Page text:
Steven E. Nissen, MD, chairman of cardiovascular medicine at the Cleveland Clinic, has made a good living promoting statin drugs and the cholesterol theory of heart disease. In spite of ever-mounting evidence that these drugs do nothing but make people miserable, he is upset at the growing numbers of “statin deniers.” According to Nissen, “People on the Internet with little or no scientific expertise suggest that statins are harmful while peddling ‛natural’ remedies for elevated cholesterol levels.” Blaming the Dietary Supplement Health and Education Act (DSHEA) of 1994, which takes oversight of dietary supplements out of the hands of the FDA, Nissen claims that “. . . consumers are easily seduced by claims of a cure through supplements or fad diets. . . What research does show is that discontinuation or nonadherence to statins can have deadly consequences. Physicians need to work together with the media to educate the public about the dangers of statin denial. . . we are losing the battle for the hearts and minds of our patients” (Annals of Internal Medicine, August 15, 2017). Perhaps statin drugs have affected Nissen’s memory. In 2013 Nissen stated, “The science was never there for the LDL [cholesterol] targets. Past committees made them up out of thin air” (NY Times, November 12, 2013).
BREAST CANCER PROTECTION
Scientists attending a conference of the European Society of Cardiology in Barcelona, Spain, learned about findings from a longitudinal study of more than one million patient records. Women with high cholesterol levels—with a “diagnosis of hyperlipidaemia”— enjoy significant protection against breast cancer, and lower overall mortality as well. Women with high cholesterol were 45 percent less likely to develop breast cancer (http://congress365.escardio.org/Presentation/156396#.WbbkhL0ntD8). The rational person would conclude from this survey that women should not try to lower their cholesterol levels, but these were cardiologists whose thinking processes are different from those of the average person. Their conclusions: it’s the statin drugs they assume these women are taking that are protecting them from breast cancer. Said researcher Dr. Paul Carter, “I don’t think at the moment we can give statins to prevent or reduce mortality from breast cancer per se. But a positive result in a clinical trial could change this and it is an exciting and rapidly progressing field.” We don’t need a crystal ball to predict that just such a study will appear within the next few years to give physicians yet another reason to prescribe statin drugs.
Now that cannabis and its cousins CBD oil, hemp and hemp oil have flooded the alternative health scene as the new miracle drugs for everything from headaches to cancer, consumers need to take these claims with a large dose of plain old salt. The link between marijuana use and increased probability of developing schizophrenia has emerged in over thirty different scientific studies over the past twenty years. In one study, scientists interviewed fifty thousand members of the Swedish army about their drug use and followed up with them later in life. Those who were heavy consumers of cannabis at age eighteen were over 600 percent more likely to receive a schizophrenia diagnosis over the next fifteen years than those who were non-users. Many of these studies indicate that the risk is higher when drug use begins before the age of twenty-one, a time when the human brain is developing rapidly and is particularly vulnerable (schizophrenia.com). For those who insist that hemp does not contain psychoactive compounds, consider this quote from Herodius about the ancient Scythians: “The Scythians take the seed of the said hemp plant, and, creeping under the carpets, enter into the enclosure, and then throw the seeds on the flaming stones. The seed burns immediately, and spreads around such a vapour and so much of it that there is no Greek tepidarium which produces a greater effect. And the Scythians, meanwhile, as they are beside themselves from the effects of that most powerful sudorific, shout with joy” (Histories IV.7) Much of the cannabis effect comes from raising dopamine to unnatural levels, with subsequent burnout. How much better to raise dopamine levels naturally and steadily, and produce your own mild endogenous cannabinoids by eating butter and broth.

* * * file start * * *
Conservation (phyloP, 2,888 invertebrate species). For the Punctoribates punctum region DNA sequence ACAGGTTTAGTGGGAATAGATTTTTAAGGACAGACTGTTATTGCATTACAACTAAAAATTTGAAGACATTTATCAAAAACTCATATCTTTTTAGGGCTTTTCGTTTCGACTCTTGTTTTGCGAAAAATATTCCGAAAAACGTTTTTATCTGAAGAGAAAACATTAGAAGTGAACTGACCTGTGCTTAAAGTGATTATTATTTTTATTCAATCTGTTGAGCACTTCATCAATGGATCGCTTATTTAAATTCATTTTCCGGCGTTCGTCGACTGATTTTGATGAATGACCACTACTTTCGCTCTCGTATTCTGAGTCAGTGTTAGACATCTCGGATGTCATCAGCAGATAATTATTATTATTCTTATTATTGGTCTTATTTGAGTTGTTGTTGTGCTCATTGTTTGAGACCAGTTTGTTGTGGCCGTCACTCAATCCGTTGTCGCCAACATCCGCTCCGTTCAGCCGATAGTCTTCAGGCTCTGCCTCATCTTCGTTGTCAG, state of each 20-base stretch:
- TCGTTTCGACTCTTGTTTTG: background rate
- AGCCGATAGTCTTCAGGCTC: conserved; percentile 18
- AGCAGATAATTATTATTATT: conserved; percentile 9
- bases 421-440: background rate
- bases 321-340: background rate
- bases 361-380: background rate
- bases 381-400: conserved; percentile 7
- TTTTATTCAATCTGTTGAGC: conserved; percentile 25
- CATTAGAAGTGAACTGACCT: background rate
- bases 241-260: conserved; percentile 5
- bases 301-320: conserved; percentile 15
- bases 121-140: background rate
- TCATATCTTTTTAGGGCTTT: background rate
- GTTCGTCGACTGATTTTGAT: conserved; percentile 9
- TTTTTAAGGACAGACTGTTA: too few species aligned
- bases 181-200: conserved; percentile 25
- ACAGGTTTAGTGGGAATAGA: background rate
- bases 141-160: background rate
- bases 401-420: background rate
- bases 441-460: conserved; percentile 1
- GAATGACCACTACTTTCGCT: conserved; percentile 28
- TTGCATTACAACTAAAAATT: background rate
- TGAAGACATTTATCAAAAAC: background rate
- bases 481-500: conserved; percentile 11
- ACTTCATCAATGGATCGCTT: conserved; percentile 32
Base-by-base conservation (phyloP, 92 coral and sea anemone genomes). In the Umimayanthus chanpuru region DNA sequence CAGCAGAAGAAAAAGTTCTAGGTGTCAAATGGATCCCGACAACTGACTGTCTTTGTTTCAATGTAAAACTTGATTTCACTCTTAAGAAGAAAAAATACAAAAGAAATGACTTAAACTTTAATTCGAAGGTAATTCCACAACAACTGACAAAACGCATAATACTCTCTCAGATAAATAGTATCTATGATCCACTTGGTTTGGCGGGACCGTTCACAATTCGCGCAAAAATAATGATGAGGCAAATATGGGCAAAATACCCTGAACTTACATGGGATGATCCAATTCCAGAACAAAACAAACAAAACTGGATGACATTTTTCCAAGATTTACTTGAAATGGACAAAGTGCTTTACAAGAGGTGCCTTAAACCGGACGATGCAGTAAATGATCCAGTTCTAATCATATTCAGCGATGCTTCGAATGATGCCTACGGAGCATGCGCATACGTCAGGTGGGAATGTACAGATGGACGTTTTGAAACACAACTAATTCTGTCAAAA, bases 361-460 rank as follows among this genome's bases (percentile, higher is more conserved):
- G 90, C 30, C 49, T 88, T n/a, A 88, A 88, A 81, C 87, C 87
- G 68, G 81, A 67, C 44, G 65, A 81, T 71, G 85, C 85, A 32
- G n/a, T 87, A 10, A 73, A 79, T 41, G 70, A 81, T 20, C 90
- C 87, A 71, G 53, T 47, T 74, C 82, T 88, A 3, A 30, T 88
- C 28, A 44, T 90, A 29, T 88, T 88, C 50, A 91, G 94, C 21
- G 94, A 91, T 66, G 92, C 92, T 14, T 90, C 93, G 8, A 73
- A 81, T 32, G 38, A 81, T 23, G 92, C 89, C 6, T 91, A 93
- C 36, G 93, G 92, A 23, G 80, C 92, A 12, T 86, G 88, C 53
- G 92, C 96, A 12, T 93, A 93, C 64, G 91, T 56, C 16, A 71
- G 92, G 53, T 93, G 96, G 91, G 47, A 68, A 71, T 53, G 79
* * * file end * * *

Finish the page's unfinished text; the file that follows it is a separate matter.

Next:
We’ve all heard about efforts to produce genetically engineered red meat in a laboratory, but a team of scientists at the Commonwealth Scientific and Industrial Research Organisation’s (CSIRO) food structure research group in Australia is hoping to go one better with “the personalized fabrication of smart food systems.” Team leader Dr. Amy Logan looks forward to the day when we can “hit a button on a machine to receive a blob of food tailored just for you, precisely calculated for your daily needs based on everything from your sweat right down to your genetic code.” According to the European Food Information Council, such personalized nutrition will “help prevent society-wide diseases such as obesity, type 2 diabetes, cardiovascular disease, cancer and malnutrition.” The research is focusing on how to create food-like substances with “a nice structure” instead of “food-like sludge” using 3D printing. According to Dr. Logan, “The vision we have is that in twenty years time, someone would wake up in the morning, their physiological markers will have already been measured in a really unintrusive way, potentially through their sweat while they’ve been sleeping using biosensor technology. It’s already conveyed that information to a software system that’s linked to this, what we’re calling a ‛food generator,’ that’s sitting on their kitchen bench, and that will be what generates this structured food that has their nutrients for the day” (CSIROscope, August 1, 2017). We are not making this up. All these mad scientists need to prepare themselves for the shock of people preferring bacon and eggs for breakfast.
Terrence McCarthy says
You are so on target, Sally. Been a WAPF guy since 1997. Still weigh what I weighed as a senior in college. Still run every day. And thanks to you–and my mom, a nutritionist–I still cook everything from scratch. My wife and I canned 35 quarts of tomatoes yesterday.
I live in California where growing cannabis is legal. I bought a strain of cannabis high in CBD and have made it into a salve. Got to say as a 66 year old runner, some of my joints ache. The salve seems to help. I would be interested if your team could address this issue. Is this science or mass hysteria.
Much appreciate your guidance over the past 20 years.